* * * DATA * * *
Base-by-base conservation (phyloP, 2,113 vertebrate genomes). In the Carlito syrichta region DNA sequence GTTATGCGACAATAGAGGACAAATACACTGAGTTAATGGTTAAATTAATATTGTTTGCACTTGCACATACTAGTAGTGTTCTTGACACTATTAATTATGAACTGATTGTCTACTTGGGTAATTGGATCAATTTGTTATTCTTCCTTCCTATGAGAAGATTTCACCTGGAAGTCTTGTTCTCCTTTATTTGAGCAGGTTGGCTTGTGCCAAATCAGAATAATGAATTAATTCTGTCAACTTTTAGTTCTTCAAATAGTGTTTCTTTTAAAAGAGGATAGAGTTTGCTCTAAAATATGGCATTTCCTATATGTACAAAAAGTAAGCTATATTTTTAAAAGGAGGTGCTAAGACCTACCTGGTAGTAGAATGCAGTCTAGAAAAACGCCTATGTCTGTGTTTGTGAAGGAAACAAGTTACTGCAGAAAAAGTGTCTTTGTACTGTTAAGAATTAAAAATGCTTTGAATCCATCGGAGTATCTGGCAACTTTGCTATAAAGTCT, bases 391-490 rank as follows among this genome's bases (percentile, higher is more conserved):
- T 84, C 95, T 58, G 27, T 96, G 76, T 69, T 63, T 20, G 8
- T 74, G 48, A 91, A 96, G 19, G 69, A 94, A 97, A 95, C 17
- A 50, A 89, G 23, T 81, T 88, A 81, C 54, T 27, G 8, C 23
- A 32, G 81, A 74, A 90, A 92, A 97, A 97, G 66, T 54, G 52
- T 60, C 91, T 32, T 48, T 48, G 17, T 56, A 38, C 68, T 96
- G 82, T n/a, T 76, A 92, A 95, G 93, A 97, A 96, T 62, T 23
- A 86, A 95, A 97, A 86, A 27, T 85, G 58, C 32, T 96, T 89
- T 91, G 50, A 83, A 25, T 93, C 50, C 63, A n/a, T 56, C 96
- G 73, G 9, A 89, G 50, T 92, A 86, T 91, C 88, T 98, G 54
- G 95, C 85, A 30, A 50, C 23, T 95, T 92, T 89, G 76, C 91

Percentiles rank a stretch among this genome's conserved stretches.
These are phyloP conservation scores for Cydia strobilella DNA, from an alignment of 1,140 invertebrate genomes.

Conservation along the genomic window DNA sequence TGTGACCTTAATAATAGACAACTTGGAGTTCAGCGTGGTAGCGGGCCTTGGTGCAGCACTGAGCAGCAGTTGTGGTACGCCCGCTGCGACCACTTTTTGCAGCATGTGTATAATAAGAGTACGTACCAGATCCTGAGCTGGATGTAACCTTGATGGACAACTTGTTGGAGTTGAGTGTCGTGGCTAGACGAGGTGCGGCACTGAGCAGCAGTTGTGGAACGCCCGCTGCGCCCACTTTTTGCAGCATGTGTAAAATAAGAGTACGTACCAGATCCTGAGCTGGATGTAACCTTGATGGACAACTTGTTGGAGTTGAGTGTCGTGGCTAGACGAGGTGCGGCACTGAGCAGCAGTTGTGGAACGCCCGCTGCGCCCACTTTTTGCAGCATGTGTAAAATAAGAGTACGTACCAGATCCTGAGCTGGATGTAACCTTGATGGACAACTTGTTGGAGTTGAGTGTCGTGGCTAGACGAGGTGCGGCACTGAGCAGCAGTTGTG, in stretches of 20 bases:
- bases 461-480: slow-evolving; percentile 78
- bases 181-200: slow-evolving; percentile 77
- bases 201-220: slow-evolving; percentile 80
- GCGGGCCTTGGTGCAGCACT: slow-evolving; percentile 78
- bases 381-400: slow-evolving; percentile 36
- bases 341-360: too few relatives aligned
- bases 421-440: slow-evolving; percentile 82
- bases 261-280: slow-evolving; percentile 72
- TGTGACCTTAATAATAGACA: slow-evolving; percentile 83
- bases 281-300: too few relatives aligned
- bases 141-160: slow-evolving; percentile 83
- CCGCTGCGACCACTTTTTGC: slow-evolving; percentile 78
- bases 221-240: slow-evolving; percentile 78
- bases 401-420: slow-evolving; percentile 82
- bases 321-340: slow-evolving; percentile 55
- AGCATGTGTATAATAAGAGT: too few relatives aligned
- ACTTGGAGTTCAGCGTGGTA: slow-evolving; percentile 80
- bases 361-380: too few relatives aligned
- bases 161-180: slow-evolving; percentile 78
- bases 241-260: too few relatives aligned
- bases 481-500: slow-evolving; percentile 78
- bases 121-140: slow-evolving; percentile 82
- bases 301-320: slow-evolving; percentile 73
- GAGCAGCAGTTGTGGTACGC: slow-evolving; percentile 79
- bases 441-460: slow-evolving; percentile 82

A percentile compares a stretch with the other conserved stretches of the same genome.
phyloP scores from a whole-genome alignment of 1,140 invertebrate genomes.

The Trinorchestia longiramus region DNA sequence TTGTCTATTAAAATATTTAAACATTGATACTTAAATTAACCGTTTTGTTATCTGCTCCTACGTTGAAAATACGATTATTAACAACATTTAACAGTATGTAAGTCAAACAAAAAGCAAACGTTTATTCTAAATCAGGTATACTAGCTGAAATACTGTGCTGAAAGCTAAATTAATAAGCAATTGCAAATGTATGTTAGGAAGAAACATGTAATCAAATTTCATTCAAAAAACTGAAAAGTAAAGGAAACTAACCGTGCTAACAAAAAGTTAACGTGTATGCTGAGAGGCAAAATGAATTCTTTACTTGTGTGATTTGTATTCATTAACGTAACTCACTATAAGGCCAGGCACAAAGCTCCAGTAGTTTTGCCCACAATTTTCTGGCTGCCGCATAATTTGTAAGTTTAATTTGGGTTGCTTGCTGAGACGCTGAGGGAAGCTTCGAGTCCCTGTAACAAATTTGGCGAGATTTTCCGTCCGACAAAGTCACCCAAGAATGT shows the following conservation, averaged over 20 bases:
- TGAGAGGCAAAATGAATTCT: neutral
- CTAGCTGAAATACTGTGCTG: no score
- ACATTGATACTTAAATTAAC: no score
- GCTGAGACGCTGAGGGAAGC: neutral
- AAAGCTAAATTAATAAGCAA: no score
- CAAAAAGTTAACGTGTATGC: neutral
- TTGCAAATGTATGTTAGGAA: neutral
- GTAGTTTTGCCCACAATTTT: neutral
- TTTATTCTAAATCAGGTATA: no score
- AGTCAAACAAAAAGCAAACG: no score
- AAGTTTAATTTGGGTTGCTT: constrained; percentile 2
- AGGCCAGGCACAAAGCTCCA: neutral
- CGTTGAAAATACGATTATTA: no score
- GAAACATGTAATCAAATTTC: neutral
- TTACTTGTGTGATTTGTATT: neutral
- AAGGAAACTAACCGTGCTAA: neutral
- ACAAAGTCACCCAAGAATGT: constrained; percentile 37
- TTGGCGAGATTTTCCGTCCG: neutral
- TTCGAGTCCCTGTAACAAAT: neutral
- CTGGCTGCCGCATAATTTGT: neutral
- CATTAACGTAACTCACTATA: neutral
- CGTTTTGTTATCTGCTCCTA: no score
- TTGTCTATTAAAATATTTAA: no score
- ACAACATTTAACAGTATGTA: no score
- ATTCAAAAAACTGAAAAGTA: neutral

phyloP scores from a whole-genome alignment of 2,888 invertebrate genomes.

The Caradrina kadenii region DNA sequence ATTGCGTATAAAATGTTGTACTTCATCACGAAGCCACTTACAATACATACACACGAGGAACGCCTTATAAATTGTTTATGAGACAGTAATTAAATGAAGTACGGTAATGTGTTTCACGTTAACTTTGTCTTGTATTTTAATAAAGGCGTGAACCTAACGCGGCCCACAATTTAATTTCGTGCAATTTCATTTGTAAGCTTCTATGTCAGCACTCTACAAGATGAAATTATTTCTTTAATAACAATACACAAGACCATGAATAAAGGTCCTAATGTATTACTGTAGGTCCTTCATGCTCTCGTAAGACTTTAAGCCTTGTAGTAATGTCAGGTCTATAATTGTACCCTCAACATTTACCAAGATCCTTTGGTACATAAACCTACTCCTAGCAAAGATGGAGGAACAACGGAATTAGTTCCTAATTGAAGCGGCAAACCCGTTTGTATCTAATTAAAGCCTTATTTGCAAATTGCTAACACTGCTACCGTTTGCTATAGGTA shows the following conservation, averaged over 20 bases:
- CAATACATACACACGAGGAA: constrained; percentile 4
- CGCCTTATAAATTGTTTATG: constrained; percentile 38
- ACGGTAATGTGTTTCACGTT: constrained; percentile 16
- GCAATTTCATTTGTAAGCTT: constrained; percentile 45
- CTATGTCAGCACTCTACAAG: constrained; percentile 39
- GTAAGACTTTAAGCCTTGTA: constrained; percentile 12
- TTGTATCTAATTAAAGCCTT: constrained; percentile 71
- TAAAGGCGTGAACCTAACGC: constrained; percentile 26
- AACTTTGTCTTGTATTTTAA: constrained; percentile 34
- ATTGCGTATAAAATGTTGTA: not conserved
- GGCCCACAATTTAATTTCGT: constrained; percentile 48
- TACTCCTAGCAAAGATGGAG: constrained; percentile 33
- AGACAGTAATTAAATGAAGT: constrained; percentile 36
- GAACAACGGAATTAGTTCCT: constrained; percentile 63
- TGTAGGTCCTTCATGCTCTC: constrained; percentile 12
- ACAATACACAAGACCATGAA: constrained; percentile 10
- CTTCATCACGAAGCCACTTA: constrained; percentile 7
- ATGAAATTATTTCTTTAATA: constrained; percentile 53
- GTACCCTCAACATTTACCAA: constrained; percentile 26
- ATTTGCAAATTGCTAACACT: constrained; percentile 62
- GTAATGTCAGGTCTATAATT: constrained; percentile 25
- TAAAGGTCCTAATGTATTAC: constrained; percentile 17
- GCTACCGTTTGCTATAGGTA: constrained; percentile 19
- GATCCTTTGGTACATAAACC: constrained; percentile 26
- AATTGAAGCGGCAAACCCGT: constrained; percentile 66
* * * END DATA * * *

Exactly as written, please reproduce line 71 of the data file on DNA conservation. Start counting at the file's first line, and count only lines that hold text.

- CGCCTTATAAATTGTTTATG: constrained; percentile 38